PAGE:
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Authorities in an eastern province of Afghanistan have reopened some girls’ high schools even though the move has not been officially approved.
“The schools have opened some days ago. The rules about Islam, culture and customs are observed. The principal of schools asked the students to come back to school, and the girls’ high schools are open,” Mawlawi Khaliqyar Ahmadzai, head of Paktia province’s culture and information department, told Reuters.
The Taliban took control of Afghanistan as the U.S. military fully withdrew its troops in August 2021. The group pledged to protect women’s rights “within the limits of Islam,” which raised questions as to what rights women would still enjoy under the new emirate. The international community quickly found that the list would remain very short.
The U.N. Security Council urged the Taliban to “swiftly reverse” policies and practices toward Afghanistan women and girls, who have been banned from secondary education, which The Guardian newspaper wrote is just short of an outright ban on higher education for women.
Taliban leaders indicated they might reopen schools in March 2022, but they instead postponed that decision, adding, “We don’t say they will be closed forever.”
The decision to open schools in Paktia occurred without official approval. A spokesman told Reuters the province’s education department had no advanced notice and had no response from the national education ministry on the matter.
Taliban spokesman Suhail Shaheen last year told Fox News Digital that there “will be no issue about women’s rights” following the group’s takeover. But, in a recent follow-up interview, he argued Afghanistan has “a different society” that “can’t be matched to a European society.”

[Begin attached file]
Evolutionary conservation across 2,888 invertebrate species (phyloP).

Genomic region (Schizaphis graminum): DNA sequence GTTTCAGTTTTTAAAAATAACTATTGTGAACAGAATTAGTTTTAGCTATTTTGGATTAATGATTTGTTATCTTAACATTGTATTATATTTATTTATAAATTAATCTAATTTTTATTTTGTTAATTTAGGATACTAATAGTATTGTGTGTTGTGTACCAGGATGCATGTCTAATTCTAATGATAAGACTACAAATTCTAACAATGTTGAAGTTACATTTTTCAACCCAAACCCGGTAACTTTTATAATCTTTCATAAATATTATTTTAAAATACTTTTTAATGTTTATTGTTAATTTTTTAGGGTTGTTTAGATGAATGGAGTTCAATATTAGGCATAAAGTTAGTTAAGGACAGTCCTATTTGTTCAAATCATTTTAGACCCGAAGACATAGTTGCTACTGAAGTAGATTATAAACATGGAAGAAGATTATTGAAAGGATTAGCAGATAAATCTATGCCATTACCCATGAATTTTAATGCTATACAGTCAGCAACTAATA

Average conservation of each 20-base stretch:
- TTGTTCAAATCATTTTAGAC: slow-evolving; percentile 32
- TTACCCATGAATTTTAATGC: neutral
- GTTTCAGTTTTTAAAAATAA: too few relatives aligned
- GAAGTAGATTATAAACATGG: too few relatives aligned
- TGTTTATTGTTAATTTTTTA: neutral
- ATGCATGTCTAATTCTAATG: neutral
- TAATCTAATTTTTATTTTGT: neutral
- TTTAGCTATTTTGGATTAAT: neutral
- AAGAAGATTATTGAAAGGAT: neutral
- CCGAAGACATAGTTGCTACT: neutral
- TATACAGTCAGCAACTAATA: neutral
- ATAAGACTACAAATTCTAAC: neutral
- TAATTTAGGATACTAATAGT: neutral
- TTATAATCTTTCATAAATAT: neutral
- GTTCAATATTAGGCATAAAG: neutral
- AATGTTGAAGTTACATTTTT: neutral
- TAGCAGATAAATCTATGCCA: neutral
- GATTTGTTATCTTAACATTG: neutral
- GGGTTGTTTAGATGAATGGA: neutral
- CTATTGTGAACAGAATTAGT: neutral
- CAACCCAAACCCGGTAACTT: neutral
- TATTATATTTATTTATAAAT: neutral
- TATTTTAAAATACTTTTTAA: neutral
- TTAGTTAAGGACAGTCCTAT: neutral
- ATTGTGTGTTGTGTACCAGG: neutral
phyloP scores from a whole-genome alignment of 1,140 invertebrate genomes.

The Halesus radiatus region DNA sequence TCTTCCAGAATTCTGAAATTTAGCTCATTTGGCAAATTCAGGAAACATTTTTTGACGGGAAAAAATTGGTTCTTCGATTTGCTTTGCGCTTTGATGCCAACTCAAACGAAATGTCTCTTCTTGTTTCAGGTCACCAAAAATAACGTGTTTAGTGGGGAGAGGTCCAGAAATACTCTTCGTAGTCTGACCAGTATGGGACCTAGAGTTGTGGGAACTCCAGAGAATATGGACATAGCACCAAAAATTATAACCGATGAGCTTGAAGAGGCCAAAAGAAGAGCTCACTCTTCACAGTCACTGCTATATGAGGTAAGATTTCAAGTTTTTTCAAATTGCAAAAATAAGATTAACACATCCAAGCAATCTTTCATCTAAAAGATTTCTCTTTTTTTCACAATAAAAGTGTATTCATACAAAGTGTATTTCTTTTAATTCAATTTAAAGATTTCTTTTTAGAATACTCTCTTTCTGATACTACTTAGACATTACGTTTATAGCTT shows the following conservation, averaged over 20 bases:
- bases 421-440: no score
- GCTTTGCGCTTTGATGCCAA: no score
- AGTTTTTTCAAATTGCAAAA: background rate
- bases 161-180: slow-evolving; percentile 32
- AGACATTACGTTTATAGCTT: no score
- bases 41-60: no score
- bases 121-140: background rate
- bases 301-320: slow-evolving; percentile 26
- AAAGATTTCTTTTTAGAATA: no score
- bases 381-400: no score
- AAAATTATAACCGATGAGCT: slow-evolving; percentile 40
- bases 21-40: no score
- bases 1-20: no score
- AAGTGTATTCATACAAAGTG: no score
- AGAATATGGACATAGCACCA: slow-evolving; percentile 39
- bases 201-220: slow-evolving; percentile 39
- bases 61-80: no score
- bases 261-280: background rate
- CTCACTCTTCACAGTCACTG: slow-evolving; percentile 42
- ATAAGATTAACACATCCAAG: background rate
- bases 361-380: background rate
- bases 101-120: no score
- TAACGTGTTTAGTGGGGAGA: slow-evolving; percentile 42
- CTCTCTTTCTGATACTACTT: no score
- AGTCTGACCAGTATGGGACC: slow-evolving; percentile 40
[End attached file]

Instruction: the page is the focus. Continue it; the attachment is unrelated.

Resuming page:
Shaheen pushed a rosier picture than what critics have charged and claimed the Taliban have worked to integrate women into the government and roles of power and have not restricted access to education at all. He also claimed that the group has placed women in positions at the ministries of education, higher education, public health and interior, among others.
Piers Morgan raised the issue in an interview with Shaheen, noting that the spokesman’s own daughters attend school, but Shaheen insisted that it was because they “observe hijab.” He recently told NPR that the issue of women in schools focused on “school uniforms.”
“We never said we were against the education [of women],” Shaheen claimed in a recent Fox News Digital interview. “It is a universal right for all. Secondly, the picture is not as it is portrayed by our opponents.”
Shaheen, ignoring reports from NGOs and the U.N. on the situation for women and girls, tried to shift the blame to media reports.
“Right now, there are 450,000 students of private and public universities, all for Afghanistan, and millions of girls studying in primary schools and also in secondary schools,” he added. “It is not like it is being presented by some media.”